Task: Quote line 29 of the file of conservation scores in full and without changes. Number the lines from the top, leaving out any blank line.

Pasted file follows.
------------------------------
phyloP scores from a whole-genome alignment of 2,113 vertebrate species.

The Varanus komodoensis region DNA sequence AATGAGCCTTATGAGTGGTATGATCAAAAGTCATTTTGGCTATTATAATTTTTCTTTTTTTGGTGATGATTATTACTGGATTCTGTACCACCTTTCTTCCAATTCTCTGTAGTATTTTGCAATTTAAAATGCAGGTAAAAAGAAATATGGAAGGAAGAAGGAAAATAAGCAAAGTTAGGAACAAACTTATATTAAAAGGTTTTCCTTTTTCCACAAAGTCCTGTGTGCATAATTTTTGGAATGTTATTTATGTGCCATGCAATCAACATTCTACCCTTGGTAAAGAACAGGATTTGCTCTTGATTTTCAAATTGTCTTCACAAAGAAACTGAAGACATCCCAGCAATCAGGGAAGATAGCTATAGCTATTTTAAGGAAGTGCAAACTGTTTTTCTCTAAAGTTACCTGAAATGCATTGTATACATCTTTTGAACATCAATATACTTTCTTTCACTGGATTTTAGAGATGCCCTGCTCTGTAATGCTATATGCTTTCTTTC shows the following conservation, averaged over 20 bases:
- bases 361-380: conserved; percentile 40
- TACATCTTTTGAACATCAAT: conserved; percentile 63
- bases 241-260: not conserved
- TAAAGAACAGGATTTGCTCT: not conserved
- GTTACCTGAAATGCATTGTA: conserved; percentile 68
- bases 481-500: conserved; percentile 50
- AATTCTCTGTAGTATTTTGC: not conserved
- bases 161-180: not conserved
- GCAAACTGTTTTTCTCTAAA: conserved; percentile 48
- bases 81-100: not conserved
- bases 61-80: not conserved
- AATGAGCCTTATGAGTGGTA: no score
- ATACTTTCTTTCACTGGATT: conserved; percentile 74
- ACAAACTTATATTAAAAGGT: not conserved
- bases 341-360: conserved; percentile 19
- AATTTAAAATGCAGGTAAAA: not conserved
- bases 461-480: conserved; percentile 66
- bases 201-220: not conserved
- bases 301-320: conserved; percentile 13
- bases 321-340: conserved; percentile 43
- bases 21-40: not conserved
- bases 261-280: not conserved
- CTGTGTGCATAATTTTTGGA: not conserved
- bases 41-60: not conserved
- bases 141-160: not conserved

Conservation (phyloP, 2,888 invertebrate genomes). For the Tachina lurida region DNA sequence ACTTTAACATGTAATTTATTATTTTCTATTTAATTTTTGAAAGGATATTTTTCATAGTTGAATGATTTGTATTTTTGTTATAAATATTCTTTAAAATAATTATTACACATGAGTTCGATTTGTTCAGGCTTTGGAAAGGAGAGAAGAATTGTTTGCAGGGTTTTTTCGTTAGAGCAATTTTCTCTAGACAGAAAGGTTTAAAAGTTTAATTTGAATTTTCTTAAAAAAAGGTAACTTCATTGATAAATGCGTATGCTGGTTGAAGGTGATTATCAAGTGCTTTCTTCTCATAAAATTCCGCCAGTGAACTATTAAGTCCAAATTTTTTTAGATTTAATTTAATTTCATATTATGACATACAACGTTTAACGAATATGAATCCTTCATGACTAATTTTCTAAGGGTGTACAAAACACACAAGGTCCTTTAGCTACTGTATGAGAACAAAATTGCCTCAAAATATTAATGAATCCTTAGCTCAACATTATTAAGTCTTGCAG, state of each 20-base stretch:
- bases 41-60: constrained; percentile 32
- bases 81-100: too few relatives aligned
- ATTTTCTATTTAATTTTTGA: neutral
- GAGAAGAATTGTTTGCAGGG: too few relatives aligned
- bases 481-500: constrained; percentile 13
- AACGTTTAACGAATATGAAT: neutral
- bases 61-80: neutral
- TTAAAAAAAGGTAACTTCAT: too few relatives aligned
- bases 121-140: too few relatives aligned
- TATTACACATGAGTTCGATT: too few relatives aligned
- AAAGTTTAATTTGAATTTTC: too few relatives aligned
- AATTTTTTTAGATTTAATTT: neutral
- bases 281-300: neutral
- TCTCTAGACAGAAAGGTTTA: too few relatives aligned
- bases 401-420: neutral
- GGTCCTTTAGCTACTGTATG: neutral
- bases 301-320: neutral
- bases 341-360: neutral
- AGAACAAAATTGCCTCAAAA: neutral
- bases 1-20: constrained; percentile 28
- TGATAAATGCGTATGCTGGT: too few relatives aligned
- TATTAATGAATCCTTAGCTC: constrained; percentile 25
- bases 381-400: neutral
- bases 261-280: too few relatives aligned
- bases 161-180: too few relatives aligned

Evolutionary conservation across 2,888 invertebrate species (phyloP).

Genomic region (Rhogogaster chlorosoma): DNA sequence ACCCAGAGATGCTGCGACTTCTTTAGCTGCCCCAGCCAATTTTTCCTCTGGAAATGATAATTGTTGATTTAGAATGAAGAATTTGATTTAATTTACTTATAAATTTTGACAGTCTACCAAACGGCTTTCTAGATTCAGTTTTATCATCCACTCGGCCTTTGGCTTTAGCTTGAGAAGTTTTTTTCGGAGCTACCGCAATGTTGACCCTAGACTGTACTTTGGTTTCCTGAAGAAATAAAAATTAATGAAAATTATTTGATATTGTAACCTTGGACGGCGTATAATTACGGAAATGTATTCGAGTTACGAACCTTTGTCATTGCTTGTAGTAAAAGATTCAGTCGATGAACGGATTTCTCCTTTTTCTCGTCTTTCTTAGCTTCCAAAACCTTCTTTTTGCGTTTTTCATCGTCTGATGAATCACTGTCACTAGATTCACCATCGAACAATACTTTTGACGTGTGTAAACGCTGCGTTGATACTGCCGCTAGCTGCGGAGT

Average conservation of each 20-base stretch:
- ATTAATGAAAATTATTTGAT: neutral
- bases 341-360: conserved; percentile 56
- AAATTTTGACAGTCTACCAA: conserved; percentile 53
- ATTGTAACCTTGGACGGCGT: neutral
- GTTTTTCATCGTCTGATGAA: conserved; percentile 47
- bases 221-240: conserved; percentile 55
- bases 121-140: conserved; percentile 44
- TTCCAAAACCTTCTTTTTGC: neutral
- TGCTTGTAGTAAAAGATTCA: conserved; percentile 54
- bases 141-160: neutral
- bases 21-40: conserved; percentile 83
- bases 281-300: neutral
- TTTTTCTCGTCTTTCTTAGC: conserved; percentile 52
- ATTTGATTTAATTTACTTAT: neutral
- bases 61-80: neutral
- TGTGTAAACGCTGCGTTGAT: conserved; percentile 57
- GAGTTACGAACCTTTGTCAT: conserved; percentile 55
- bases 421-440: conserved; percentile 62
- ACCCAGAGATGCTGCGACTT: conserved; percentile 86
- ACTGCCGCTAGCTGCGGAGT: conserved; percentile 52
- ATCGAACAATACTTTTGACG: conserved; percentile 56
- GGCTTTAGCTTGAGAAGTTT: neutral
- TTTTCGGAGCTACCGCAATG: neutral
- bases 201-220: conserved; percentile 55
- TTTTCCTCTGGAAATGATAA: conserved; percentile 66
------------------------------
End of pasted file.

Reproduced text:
- bases 41-60: constrained; percentile 32